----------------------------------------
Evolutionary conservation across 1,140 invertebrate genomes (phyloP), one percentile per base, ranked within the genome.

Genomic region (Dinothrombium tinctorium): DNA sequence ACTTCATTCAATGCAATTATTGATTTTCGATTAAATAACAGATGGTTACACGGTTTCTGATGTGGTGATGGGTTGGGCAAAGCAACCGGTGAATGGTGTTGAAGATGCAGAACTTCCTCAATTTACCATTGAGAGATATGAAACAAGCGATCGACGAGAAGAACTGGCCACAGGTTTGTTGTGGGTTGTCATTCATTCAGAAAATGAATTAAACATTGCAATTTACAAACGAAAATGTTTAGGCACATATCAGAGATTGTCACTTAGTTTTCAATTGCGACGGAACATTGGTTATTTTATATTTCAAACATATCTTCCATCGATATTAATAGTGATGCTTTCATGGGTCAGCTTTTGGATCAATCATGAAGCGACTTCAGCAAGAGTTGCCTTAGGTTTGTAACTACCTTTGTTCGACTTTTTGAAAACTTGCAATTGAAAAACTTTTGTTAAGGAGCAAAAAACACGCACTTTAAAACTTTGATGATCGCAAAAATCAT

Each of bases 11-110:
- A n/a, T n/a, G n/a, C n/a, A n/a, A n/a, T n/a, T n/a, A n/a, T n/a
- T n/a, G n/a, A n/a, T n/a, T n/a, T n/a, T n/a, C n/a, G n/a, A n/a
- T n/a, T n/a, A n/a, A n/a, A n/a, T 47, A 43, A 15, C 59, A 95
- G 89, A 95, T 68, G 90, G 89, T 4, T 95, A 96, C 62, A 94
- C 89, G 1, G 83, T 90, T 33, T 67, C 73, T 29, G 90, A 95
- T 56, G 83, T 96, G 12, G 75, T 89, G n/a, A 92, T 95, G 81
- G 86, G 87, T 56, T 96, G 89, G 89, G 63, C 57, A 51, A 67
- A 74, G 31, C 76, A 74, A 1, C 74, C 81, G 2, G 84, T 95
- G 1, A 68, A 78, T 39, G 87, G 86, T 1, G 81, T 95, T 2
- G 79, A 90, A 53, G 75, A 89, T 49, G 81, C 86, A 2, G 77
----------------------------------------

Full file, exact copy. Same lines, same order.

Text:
Evolutionary conservation across 1,140 invertebrate genomes (phyloP), one percentile per base, ranked within the genome.

Genomic region (Dinothrombium tinctorium): DNA sequence ACTTCATTCAATGCAATTATTGATTTTCGATTAAATAACAGATGGTTACACGGTTTCTGATGTGGTGATGGGTTGGGCAAAGCAACCGGTGAATGGTGTTGAAGATGCAGAACTTCCTCAATTTACCATTGAGAGATATGAAACAAGCGATCGACGAGAAGAACTGGCCACAGGTTTGTTGTGGGTTGTCATTCATTCAGAAAATGAATTAAACATTGCAATTTACAAACGAAAATGTTTAGGCACATATCAGAGATTGTCACTTAGTTTTCAATTGCGACGGAACATTGGTTATTTTATATTTCAAACATATCTTCCATCGATATTAATAGTGATGCTTTCATGGGTCAGCTTTTGGATCAATCATGAAGCGACTTCAGCAAGAGTTGCCTTAGGTTTGTAACTACCTTTGTTCGACTTTTTGAAAACTTGCAATTGAAAAACTTTTGTTAAGGAGCAAAAAACACGCACTTTAAAACTTTGATGATCGCAAAAATCAT

Each of bases 11-110:
- A n/a, T n/a, G n/a, C n/a, A n/a, A n/a, T n/a, T n/a, A n/a, T n/a
- T n/a, G n/a, A n/a, T n/a, T n/a, T n/a, T n/a, C n/a, G n/a, A n/a
- T n/a, T n/a, A n/a, A n/a, A n/a, T 47, A 43, A 15, C 59, A 95
- G 89, A 95, T 68, G 90, G 89, T 4, T 95, A 96, C 62, A 94
- C 89, G 1, G 83, T 90, T 33, T 67, C 73, T 29, G 90, A 95
- T 56, G 83, T 96, G 12, G 75, T 89, G n/a, A 92, T 95, G 81
- G 86, G 87, T 56, T 96, G 89, G 89, G 63, C 57, A 51, A 67
- A 74, G 31, C 76, A 74, A 1, C 74, C 81, G 2, G 84, T 95
- G 1, A 68, A 78, T 39, G 87, G 86, T 1, G 81, T 95, T 2
- G 79, A 90, A 53, G 75, A 89, T 49, G 81, C 86, A 2, G 77